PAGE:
All indications are that the Trump administration’s infrastructure proposals will be issued in early 2018, following completion of the major tax reform bill. NASSTRAC, along with other shipper and carrier groups, plans to participate actively on infrastructure, in an effort to maximize investment in the maintenance and improvement of highways, roads and bridges, as well as other elements of the national transportation system.
In this post, I will cover the key issues on the infrastructure front and provide a preview of some likely components of what the Trump administration and Congress will soon be working on. In my next post, I plan to follow up with a more detailed discussion of the relevant parts of the legislative package and of efforts to help meet the needs of freight transportation and supply chains.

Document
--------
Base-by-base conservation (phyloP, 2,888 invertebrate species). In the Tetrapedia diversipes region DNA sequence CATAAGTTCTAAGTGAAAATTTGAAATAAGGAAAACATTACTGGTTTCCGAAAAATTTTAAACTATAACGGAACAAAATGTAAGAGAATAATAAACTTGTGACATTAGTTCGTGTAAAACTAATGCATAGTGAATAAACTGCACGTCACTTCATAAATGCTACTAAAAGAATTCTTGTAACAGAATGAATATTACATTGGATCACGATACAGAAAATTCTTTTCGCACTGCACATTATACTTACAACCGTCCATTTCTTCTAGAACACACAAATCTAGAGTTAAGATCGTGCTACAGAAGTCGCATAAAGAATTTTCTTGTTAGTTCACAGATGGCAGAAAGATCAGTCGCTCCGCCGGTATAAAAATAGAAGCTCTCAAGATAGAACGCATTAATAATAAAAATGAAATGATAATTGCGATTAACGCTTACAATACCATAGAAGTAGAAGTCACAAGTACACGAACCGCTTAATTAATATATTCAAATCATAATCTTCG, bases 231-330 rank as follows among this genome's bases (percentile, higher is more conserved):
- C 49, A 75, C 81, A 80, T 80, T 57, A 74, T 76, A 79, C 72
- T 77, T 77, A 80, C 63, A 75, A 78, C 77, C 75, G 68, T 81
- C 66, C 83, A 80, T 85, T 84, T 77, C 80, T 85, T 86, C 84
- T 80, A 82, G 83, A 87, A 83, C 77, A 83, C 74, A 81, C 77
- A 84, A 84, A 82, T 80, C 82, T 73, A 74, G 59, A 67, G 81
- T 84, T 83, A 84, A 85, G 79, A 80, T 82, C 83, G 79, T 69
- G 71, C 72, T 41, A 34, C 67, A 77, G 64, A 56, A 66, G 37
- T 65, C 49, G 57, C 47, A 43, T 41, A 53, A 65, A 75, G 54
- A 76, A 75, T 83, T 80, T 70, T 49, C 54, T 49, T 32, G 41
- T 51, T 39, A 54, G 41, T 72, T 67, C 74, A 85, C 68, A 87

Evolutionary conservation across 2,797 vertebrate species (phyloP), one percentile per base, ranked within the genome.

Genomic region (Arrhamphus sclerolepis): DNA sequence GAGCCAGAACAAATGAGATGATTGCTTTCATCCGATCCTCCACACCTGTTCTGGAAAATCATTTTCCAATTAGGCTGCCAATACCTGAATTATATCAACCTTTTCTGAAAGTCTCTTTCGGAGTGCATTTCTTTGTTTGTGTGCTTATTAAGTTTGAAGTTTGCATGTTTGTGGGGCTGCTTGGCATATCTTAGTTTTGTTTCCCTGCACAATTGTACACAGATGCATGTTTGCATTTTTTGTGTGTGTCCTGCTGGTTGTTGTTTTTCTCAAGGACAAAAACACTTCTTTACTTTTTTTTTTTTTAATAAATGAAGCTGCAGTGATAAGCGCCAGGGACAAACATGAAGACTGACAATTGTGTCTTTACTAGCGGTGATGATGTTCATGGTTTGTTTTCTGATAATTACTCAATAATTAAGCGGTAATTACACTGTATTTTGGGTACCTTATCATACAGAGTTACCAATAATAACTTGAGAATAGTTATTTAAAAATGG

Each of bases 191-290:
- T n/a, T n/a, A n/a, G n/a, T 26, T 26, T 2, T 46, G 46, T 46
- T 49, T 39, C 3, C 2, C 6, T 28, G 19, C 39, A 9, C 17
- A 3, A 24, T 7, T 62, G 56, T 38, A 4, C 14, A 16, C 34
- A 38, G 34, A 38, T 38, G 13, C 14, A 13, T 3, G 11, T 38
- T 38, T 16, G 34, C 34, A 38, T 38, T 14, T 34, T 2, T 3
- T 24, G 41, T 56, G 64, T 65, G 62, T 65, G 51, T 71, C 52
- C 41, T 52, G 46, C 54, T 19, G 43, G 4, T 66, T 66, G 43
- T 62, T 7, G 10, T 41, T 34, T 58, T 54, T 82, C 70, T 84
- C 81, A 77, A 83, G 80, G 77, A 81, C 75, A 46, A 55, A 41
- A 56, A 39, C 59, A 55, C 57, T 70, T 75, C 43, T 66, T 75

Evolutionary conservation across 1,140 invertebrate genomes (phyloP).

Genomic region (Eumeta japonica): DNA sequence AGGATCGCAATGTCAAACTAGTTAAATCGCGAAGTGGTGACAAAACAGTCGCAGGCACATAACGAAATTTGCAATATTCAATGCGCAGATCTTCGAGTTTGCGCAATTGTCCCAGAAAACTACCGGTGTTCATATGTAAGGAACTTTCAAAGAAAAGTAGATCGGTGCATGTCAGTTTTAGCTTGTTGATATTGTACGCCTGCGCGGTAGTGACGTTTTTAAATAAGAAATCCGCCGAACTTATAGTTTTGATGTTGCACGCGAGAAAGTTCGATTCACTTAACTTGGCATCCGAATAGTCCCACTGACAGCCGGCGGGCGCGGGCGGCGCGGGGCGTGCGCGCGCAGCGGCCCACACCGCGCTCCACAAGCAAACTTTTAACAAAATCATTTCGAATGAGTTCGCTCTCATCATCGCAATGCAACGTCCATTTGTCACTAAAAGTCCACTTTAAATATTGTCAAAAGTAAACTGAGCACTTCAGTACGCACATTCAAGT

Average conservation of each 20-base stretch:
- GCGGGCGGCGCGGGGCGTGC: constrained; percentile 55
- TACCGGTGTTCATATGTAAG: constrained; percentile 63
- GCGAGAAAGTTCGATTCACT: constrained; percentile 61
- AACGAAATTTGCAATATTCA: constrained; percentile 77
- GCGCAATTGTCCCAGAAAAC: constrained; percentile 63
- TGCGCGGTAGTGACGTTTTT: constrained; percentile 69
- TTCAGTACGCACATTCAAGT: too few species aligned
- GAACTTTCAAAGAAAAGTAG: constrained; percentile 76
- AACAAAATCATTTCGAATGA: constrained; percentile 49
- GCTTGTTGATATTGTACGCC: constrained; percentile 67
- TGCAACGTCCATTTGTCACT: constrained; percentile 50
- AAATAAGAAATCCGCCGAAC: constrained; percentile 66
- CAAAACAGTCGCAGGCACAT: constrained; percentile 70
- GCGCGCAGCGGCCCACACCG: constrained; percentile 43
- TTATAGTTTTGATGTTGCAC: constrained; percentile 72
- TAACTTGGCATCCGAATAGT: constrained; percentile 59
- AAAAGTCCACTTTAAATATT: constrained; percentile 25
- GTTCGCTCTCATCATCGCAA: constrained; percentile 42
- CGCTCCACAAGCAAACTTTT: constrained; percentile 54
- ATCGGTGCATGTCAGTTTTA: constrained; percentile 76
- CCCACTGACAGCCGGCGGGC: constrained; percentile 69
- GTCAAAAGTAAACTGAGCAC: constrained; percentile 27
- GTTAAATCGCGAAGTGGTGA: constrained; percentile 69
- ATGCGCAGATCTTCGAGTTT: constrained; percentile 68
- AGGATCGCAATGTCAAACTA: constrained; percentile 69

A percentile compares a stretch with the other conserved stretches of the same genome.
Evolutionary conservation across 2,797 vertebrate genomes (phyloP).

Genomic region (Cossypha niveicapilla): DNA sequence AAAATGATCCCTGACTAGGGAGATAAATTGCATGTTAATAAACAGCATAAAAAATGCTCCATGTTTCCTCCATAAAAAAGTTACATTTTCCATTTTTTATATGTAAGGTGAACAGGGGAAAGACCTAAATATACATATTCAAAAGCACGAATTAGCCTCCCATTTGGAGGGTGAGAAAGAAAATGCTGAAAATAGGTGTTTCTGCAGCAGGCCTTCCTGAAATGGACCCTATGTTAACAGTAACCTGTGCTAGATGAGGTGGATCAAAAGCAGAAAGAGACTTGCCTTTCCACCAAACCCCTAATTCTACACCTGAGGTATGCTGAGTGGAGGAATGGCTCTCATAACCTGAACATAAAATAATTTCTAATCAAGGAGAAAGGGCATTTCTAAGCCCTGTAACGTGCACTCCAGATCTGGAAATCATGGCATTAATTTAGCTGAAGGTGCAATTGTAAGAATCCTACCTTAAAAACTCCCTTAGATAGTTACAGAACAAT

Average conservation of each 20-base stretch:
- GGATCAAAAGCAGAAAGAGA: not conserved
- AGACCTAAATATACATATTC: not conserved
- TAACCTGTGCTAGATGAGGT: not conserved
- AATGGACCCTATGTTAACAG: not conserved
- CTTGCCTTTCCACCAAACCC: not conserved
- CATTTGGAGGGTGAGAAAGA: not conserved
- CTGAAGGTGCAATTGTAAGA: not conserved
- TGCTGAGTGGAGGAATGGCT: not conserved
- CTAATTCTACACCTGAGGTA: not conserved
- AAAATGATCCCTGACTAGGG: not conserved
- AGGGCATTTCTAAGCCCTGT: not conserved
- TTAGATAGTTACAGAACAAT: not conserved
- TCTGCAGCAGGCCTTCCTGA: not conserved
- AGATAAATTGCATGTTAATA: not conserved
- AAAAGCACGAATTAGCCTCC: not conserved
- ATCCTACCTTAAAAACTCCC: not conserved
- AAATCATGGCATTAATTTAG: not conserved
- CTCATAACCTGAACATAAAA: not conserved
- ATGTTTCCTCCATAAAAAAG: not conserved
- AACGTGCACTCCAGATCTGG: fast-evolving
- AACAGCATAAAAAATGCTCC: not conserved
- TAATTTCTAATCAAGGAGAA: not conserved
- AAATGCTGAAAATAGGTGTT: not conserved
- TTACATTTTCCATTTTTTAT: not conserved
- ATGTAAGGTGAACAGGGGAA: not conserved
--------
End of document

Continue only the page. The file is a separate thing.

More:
In a word, the problem we face is underinvestment. Everyone recognizes this fact, but remedial action has been elusive for decades. Since 1993, the federal fuel tax of 18.4 cents per gallon on gasoline and 24.4 cents per gallon on diesel has not been raised at all, or indexed for inflation, despite increases in roadway miles, freight volumes and passenger traffic. The purchasing power of the Highway Trust Fund, which is supported by those taxes, has therefore fallen significantly. This has led to crumbling streets and highways, structurally deficient bridges, and congestion that makes shipments slower and delivery times less reliable. A recent World Bank study of 50 countries found that the United States will have the largest unmet infrastructure needs in the coming decades.
Some states, including Virginia and Maryland (both bordering D.C.) and California, have done better. The average fuel tax for states is almost a nickel a gallon higher for diesel and almost a dime a gallon higher for gasoline than federal levels. However, state fuel tax revenues do not go to the Highway Trust Fund, but are used in the states that collect them.